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Liz’s Review: Howling Village (Popcorn Frights 2021)


H.P. Lovecraft Film Festival
★★★★ out of ★★★★★

Fans of classic J Horror rejoice! Howling Village takes you back to that golden age and your guide is J Horror master and Ju-on creator Takashi Shimizu.

Directed by Takashi Shimizu

Ah the 1990s…sometimes referred to as “the last great decade” but normally that is not the phrase coined when talking about the horror movies of the ’90s… unless you are talking about J Horror. Before the ubiquitous streaming services we have today, fans had to hunt down DVDs that had sketchy subtitles and varying quality but the amount of content was massive! Cure, Ringu, Audition are films that still end up on “top horror movies of all time” lists. As we rolled into the 2000’s the wave kept bringing more scares and even bigger hits and Ju-on: The Grudge and the series of sequels and remakes that followed may have been the biggest of all. Now, writer and director Takashi Shimizu is back with a new tale of terror, Howling Village.

The film opens as a young couple Akina (Reiko Takashima) and Yuma (Ryôta Bandô) are attempting to visit the scariest “Spirit Spot” in Japan: The Howling Village. To get there they have to wait by a cursed phone booth that rings at 2 am and invites you to proceed through a very creepy tunnel that leads into Howling Village, a town that mysteriously disappeared in the 1940s.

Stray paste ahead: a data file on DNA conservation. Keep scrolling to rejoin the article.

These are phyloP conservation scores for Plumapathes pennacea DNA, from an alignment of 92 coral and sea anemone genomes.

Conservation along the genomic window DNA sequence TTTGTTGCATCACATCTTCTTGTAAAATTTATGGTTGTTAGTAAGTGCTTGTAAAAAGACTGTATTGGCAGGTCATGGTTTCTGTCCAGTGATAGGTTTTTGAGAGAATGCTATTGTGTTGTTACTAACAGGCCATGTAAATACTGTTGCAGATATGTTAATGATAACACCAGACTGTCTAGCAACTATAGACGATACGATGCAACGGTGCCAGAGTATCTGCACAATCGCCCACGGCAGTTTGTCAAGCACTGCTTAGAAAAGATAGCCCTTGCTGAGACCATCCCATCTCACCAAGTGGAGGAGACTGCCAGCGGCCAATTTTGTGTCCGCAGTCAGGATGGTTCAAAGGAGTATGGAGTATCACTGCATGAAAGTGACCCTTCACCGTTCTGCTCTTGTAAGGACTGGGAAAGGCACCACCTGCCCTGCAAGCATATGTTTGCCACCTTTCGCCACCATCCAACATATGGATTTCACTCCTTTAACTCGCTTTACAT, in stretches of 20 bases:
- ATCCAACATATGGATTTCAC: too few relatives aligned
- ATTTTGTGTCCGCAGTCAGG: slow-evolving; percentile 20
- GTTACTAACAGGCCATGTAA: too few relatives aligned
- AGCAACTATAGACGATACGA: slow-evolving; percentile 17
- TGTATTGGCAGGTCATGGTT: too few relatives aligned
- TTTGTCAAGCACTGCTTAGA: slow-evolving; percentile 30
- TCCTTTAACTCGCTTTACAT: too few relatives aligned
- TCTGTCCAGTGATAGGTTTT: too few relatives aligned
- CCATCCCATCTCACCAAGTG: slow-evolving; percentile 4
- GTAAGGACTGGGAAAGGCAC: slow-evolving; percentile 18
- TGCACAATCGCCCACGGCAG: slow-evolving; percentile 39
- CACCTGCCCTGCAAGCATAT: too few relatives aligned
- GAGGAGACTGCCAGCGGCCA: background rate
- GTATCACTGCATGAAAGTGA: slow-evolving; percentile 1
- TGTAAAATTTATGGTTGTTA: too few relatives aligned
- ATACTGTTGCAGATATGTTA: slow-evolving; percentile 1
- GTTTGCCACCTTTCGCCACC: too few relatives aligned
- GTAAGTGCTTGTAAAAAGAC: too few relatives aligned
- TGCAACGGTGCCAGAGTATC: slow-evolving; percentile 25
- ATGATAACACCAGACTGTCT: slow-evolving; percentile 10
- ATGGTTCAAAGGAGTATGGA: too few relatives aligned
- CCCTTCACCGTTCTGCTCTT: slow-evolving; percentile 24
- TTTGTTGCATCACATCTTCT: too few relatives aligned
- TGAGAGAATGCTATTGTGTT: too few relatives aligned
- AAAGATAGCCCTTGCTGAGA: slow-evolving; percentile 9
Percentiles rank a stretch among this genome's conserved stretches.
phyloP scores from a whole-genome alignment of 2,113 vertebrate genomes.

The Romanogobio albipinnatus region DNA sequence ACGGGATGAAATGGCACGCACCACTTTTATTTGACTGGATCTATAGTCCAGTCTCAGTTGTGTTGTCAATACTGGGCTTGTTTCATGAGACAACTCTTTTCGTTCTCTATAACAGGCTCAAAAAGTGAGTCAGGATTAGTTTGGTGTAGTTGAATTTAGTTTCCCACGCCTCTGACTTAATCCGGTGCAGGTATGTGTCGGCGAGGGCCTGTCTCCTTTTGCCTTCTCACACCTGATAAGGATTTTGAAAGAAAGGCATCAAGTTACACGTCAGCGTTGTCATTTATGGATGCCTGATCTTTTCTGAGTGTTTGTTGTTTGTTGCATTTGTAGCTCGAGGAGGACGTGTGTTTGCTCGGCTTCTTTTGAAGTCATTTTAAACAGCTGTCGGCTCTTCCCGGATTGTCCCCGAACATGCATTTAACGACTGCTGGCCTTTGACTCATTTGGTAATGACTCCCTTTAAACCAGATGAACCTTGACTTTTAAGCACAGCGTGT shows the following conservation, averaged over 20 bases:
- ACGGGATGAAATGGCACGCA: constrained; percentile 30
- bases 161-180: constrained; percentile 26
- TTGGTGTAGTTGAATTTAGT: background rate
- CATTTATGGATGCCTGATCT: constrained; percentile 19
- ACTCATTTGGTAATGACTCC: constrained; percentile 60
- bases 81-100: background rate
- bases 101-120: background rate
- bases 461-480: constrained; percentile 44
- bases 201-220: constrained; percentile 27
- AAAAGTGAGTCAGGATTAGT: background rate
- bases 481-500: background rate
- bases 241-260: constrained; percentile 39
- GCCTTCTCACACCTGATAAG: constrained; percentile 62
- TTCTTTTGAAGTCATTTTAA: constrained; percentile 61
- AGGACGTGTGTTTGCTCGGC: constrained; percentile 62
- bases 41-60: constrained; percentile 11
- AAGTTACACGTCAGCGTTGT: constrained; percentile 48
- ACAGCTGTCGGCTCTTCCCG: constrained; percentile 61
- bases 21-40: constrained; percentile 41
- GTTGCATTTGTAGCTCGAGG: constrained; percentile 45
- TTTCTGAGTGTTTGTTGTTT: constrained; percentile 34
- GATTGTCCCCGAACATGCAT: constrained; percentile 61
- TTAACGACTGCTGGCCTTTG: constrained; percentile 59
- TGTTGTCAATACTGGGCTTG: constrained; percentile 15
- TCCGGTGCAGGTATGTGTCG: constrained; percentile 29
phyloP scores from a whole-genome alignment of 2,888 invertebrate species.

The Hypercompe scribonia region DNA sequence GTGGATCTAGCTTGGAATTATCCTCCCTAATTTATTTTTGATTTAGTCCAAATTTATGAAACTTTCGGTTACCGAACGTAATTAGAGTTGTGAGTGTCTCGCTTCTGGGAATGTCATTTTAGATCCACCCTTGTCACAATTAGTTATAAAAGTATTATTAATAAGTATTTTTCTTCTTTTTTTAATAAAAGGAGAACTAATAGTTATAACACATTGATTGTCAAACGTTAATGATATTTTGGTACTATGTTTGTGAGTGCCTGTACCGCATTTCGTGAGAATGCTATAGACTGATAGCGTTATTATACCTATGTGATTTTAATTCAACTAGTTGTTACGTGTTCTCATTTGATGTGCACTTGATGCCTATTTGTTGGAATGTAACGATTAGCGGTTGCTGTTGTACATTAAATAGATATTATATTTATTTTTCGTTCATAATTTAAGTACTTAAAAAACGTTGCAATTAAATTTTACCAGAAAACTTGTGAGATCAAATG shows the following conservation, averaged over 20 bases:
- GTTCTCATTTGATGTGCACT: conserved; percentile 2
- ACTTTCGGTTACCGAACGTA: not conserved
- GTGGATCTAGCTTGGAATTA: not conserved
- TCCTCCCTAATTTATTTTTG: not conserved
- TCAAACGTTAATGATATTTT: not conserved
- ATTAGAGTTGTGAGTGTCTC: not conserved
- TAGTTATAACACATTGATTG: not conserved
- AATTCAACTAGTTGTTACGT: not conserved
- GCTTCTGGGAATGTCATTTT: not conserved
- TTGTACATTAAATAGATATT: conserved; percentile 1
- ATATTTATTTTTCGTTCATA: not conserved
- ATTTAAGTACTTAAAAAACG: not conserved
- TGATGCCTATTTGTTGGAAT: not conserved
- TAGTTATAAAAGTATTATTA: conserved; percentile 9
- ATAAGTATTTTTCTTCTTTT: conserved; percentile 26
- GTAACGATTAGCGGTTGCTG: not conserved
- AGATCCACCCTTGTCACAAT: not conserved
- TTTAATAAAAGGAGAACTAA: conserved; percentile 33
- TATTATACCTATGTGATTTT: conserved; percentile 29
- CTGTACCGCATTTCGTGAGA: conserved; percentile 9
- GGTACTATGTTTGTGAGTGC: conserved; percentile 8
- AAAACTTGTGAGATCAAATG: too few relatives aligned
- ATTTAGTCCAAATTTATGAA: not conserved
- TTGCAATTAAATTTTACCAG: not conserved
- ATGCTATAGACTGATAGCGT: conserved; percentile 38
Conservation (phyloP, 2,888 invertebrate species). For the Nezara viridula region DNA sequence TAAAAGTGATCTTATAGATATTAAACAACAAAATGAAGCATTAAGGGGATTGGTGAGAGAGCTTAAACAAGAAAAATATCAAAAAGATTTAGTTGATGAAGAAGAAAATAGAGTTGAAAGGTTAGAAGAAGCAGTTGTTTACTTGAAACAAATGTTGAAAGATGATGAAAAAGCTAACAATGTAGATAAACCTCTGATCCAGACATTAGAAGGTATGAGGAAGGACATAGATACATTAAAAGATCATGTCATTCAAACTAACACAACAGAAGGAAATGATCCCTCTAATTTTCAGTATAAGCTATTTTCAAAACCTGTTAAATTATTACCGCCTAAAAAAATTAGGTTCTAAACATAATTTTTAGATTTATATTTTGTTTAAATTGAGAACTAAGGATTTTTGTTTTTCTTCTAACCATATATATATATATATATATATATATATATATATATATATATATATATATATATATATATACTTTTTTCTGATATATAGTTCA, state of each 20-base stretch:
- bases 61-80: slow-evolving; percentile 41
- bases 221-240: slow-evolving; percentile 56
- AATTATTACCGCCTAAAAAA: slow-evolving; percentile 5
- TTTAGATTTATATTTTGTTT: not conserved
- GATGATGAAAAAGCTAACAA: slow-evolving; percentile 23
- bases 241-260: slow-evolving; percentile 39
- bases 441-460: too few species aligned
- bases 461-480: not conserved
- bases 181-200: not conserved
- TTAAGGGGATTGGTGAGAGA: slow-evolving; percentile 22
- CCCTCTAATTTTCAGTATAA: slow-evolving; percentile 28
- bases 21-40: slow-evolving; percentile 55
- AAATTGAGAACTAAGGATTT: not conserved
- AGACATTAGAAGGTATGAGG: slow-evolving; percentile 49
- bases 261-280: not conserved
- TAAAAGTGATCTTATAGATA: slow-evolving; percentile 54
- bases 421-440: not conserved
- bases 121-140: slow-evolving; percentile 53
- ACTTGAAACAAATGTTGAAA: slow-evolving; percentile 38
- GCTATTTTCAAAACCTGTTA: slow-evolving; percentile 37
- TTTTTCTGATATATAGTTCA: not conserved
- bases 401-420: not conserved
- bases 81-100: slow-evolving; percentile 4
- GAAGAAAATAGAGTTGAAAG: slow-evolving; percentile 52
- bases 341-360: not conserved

In the village, Akina has an experience so terrifying that it leaves her practically catatonic, only able to mutter the words to a very strange song about sealing up the secrets of the past. Worried about his girlfriend, Yuma calls his sister and psychotherapist Kanata Morita (Ayaka Miyoshi) to help but she’s unable to diagnose Akina before she takes her own life (in the most J Horror of suicides) rather than live with what she’s seen.

Yuma, Kanata, and their little brother Kota (Hinata Kaizu) set out to enter the Howling Village to learn what drove Akina to take her own life but end up unraveling a terrifying story that also unlocks the history of their own family.

Howling Village hits all the beats that I love about J Horror but it also has its pitfalls- mainly that the runtime is excessive and there is so much exposition that what could have been a streamlined plot gets convoluted by all the storylines. Regardless, I cozied so easily right back into the vibe of the ’90s that 1 of my 4 rating stars may just be for nostalgia.

Howling Village had its US premiere at Popcorn Frights and will be available on VOD platforms on August 17, 2021.

Review by Liz Williams

Categories: Festivals, Reviews, UncategorizedTags: , , , , , , , , , , ,

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